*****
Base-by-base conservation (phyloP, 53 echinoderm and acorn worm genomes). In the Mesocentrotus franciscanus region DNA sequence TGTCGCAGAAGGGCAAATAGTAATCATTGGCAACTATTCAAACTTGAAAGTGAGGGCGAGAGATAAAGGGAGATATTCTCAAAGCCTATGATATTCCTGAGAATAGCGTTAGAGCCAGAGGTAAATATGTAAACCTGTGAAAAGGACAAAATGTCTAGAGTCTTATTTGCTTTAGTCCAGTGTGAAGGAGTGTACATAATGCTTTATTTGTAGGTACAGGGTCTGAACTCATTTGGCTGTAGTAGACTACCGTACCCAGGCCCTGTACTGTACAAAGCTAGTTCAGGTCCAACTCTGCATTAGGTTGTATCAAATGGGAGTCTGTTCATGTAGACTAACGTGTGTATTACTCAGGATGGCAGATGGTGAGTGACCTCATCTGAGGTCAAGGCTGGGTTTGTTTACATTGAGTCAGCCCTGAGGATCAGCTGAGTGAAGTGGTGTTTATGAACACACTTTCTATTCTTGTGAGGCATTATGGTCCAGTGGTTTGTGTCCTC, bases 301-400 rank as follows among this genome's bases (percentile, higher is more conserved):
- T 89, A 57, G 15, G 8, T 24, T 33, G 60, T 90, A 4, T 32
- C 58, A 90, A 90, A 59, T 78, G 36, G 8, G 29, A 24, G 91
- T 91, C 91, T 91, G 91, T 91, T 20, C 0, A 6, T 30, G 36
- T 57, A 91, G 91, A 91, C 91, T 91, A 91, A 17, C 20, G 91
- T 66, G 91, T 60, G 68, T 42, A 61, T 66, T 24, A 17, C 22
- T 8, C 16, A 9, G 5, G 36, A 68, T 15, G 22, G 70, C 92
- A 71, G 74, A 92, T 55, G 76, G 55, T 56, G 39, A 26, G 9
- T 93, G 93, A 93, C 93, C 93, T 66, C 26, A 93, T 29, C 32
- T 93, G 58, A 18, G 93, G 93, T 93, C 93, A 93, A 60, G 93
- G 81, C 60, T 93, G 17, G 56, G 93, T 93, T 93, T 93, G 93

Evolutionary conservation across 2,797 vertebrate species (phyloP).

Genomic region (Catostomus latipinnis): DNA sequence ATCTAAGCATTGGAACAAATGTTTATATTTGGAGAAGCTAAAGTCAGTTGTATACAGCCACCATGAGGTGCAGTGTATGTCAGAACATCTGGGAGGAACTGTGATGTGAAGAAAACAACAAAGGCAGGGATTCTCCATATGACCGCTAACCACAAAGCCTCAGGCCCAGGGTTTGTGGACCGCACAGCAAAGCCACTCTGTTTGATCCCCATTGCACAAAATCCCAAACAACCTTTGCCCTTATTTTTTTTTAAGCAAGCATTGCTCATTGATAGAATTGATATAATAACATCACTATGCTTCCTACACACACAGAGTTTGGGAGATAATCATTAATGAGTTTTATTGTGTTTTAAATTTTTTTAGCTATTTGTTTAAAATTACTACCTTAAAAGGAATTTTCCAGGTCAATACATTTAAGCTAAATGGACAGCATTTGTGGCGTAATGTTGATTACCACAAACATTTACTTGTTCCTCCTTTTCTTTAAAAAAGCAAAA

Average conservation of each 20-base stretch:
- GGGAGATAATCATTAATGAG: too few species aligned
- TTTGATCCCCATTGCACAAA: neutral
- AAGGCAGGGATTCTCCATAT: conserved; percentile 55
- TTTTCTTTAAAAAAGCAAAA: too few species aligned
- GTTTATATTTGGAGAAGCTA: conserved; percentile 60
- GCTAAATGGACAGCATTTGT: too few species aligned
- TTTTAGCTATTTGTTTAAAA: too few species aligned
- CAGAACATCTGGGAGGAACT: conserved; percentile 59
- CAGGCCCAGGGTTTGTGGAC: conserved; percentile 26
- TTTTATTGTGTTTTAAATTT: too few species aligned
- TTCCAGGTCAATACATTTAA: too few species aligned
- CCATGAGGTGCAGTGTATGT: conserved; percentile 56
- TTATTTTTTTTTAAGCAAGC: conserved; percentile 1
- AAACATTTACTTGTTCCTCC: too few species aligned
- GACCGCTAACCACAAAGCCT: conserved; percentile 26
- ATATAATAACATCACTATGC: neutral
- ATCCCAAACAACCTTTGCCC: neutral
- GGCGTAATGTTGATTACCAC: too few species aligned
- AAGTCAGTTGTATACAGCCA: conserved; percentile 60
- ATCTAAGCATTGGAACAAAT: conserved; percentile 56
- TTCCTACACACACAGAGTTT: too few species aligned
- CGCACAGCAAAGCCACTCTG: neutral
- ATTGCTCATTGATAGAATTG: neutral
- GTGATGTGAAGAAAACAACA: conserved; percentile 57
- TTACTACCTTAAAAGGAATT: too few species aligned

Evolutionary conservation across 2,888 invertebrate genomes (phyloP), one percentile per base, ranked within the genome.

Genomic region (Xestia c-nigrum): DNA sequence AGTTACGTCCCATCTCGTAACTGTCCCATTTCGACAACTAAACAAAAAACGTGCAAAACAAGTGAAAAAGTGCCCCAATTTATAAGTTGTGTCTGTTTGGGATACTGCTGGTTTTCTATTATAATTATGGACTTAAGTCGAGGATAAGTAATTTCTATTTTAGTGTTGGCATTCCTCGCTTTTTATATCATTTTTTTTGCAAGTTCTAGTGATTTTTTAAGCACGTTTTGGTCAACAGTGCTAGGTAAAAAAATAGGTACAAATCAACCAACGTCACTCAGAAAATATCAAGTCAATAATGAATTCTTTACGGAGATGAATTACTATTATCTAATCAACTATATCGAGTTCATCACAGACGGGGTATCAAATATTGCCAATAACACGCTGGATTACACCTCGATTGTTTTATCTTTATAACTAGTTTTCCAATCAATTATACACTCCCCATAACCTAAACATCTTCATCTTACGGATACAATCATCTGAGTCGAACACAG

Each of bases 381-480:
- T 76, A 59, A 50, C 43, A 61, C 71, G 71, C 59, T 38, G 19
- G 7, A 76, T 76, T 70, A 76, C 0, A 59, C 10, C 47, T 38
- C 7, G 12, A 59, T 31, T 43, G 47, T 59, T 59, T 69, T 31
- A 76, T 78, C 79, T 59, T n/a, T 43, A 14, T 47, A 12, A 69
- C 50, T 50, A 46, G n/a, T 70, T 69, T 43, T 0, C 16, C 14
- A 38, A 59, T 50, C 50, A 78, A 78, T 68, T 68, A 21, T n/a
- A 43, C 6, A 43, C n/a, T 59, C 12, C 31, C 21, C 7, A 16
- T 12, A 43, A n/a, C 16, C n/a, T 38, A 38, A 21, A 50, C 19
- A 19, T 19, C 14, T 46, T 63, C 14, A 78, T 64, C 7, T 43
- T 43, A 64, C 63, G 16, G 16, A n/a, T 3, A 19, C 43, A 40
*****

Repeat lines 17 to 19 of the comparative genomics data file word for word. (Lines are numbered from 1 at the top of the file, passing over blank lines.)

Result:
- AAGGCAGGGATTCTCCATAT: conserved; percentile 55
- TTTTCTTTAAAAAAGCAAAA: too few species aligned
- GTTTATATTTGGAGAAGCTA: conserved; percentile 60